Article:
Ruth Garver Gagliardo & The William Allen White Children's Book Award

Ruth Jane Garver was born in 1895 in Hastings, Nebraska. When Ruth was seven, her mother re-married and the family moved to Topeka.  Ruth entered Topeka High School in 1908 and said that even at that young age she "wanted to write and have 12 children."   After high school she taught in rural schools.  Her successful efforts to bring books to Culver High School led to the high school achieving accreditation.  This meant that she was out of a job because she didn't have a teaching certificate.  She went to the University of Kansas and in 1922 earned a degree in English. 

Even at a young age Ruth displayed an energetic, "can do" attitude.  From her time in high school until she graduated from the University of Kansas in 1922 she organized a debating society at Topeka High School and won three prizes in one year in writing contests sponsored by Arthur Capper. She helped organize a student government at the University of Kansas, and fought for students' right to attend downtown dances in Lawrence.

After graduating from KU, she worked for two years at the Emporia Gazette.  She was responsible for the "Highbrow Column," a mixture of reviews of art, music, and books.  She included reviews of children's books in her column, thus making the Gazette one of the first to review children's books regularly. Ruth Garver Gagliardo founded the William Allen White Children's Book Award.

During her time at the Gazette she developed a warm relationship with William Allen White and his family.  She maintained this relationship in subsequent years.  When William Allen White died in 1944, Ruth began searching for a proper memorial program involving children and books that would honor him. The White Award was announced April 22, 1952 at the dedication of the William Allen White Library on the Emporia State University campus.  The first medal, awarded October 9, 1953 at the Kansas Library Association meeting in Hays, went to Amos Fortune, Free Man by Elizabeth Yates.  In keeping with the concept of involving the children with the award, Chris Cunningham, a student, presented the award to Yates.

Born in Emporia, Kansas, White moved to El Dorado, Kansas, with his parents, Allen and Mary Ann Hatten White, where he spent the majority of his childhood. While a teenager, White worked as a press apprentice before attending the College of Emporia and the University of Kansas.  In 1892, White started work at The Kansas City Star as an editorial writer. On April 27, 1893, White married Sallie Moss Lindsay. The couple moved to Emporia in 1895 and White bought the Emporia Gazette. Here he would earn the nickname “The Sage of Emporia.”

White used the editorial format of his newspaper to share his views on topics of the time. His fiery editorial, "What's the Matter with Kansas?"  published in 1896, attacked the Populist movement for its negative influence on the state and gained national attention.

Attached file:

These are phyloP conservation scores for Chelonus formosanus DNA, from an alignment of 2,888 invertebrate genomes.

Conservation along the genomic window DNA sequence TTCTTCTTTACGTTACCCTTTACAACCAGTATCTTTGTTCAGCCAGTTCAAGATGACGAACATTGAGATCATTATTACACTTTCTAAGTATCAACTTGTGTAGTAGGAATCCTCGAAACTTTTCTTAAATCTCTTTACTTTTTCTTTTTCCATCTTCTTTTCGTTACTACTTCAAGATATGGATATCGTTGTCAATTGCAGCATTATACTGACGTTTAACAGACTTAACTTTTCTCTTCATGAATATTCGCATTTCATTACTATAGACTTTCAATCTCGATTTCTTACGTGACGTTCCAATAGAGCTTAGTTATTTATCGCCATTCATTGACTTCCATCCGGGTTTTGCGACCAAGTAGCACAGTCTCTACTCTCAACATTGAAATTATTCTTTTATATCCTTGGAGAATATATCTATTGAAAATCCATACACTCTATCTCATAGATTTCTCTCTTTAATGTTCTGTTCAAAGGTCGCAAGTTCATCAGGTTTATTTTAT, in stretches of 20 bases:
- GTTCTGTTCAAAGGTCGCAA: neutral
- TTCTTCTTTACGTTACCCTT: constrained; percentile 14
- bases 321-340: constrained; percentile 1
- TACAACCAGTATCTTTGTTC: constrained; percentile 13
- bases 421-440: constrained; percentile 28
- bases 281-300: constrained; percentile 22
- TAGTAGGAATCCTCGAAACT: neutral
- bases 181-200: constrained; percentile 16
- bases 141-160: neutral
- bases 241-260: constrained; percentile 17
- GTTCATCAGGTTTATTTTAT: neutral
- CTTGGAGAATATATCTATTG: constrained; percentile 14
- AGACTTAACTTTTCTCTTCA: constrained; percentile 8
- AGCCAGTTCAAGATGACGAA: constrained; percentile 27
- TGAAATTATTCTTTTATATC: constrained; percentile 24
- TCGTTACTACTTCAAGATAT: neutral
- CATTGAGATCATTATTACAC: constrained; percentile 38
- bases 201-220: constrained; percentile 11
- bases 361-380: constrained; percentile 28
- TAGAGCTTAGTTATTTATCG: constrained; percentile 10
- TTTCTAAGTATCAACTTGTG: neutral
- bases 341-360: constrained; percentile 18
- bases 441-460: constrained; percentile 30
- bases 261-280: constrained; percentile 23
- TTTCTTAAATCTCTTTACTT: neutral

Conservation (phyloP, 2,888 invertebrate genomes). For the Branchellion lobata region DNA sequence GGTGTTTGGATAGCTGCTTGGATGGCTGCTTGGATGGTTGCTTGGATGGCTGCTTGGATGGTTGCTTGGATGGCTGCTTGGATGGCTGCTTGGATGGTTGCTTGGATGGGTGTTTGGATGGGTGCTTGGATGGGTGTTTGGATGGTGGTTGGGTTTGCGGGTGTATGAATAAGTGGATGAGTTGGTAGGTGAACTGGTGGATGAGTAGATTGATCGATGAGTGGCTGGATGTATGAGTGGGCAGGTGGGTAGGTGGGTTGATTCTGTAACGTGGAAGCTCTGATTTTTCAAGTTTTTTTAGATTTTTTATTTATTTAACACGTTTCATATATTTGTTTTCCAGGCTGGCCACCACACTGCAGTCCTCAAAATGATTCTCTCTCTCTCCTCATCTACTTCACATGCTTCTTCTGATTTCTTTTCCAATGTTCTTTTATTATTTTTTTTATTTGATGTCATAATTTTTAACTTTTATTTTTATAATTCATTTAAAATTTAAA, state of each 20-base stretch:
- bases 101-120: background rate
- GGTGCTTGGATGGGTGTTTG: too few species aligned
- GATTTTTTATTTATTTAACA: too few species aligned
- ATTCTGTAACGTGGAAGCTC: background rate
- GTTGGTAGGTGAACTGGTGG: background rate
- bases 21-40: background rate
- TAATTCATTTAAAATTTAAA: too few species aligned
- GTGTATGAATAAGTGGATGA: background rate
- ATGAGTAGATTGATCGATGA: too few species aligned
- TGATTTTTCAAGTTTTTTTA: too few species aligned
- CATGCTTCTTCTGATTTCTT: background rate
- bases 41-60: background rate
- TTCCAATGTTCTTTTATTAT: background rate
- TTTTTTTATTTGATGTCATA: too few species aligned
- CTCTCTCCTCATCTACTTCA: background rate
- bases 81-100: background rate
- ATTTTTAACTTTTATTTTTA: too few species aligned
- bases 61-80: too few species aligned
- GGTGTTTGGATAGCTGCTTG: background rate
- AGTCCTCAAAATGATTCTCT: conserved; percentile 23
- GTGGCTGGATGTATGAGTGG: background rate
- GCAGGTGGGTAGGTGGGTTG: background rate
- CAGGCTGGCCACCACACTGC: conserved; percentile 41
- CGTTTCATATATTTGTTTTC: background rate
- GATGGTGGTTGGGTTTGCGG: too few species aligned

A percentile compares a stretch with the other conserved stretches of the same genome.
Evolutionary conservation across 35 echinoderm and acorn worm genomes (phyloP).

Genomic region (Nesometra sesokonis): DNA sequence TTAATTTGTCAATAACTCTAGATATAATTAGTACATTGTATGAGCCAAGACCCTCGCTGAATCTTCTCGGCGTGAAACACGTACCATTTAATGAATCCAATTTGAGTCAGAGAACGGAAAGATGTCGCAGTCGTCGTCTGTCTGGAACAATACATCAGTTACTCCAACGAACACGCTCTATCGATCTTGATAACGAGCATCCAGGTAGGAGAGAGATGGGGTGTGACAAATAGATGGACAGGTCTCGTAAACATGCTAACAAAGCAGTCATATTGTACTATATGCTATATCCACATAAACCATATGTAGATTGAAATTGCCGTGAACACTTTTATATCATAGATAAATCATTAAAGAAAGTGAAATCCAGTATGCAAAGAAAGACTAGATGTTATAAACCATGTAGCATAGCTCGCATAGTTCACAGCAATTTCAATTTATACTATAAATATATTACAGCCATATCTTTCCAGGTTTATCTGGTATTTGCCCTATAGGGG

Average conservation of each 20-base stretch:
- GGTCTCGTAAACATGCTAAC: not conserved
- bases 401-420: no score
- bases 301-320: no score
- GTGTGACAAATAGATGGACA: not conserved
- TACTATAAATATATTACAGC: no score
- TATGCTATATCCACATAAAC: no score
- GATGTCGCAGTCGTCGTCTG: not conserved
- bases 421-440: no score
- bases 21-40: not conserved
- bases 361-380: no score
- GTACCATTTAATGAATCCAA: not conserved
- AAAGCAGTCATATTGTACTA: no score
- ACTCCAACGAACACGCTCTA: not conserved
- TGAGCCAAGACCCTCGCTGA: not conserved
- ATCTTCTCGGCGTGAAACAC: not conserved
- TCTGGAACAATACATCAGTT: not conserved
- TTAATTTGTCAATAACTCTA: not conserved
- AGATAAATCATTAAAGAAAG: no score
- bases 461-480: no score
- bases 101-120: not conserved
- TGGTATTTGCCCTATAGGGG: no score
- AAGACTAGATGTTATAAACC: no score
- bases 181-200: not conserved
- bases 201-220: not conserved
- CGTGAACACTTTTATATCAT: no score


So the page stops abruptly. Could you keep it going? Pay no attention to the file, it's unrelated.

White would later become more sympathetic to the Populists’ viewpoints. It was at this time that White befriended future president Theodore Roosevelt.  White’s editorial "To an Anxious Friend," a statement for free speech, earned him the 1923 Pulitzer Prize. White ran an unsuccessful campaign for governor in 1924 based on an anti-Klan platform. The campaign did encourage Kansas to be the first state to outlaw the Klan.


In 1899, William Allen White leased the house and then bought it in 1901. The Whites completed construction on the house, which included expanding the living room to hold the many guests for their famous parties. Sallie White, William Allen White’s wife, chose walnut wood to replace the flooring in the living room. She bought the wood from her brother who owned an orchard farm in Lyon County. Prior to the expansion, the living room area had four different rooms. All the walls were taken out and the space became one open area. The house is recognized for its architecture and contents. William Allen White traveled the world and collected several artifacts over the years that now are valuable antiques and collectibles.

William Allen White lived in the house until his death in Jan. 29, 1944. His son, William Lindsay White, lived in the house after his father, but only for the spring and summer seasons. During the fall and winter, William Lindsay White and his wife, Kathrine White, lived in New York City, where his daughter, Barbara White Walker, went to school.

When Katherine White died in 1988, Barbara White Walker inherited the house. Since then, Walker heated and cooled the house, kept the electricity on and maintained the grounds. The Walker family gave the house to the Kansas State Historical Society in 2001. It is now operated as the William Allen White House State Historic Site.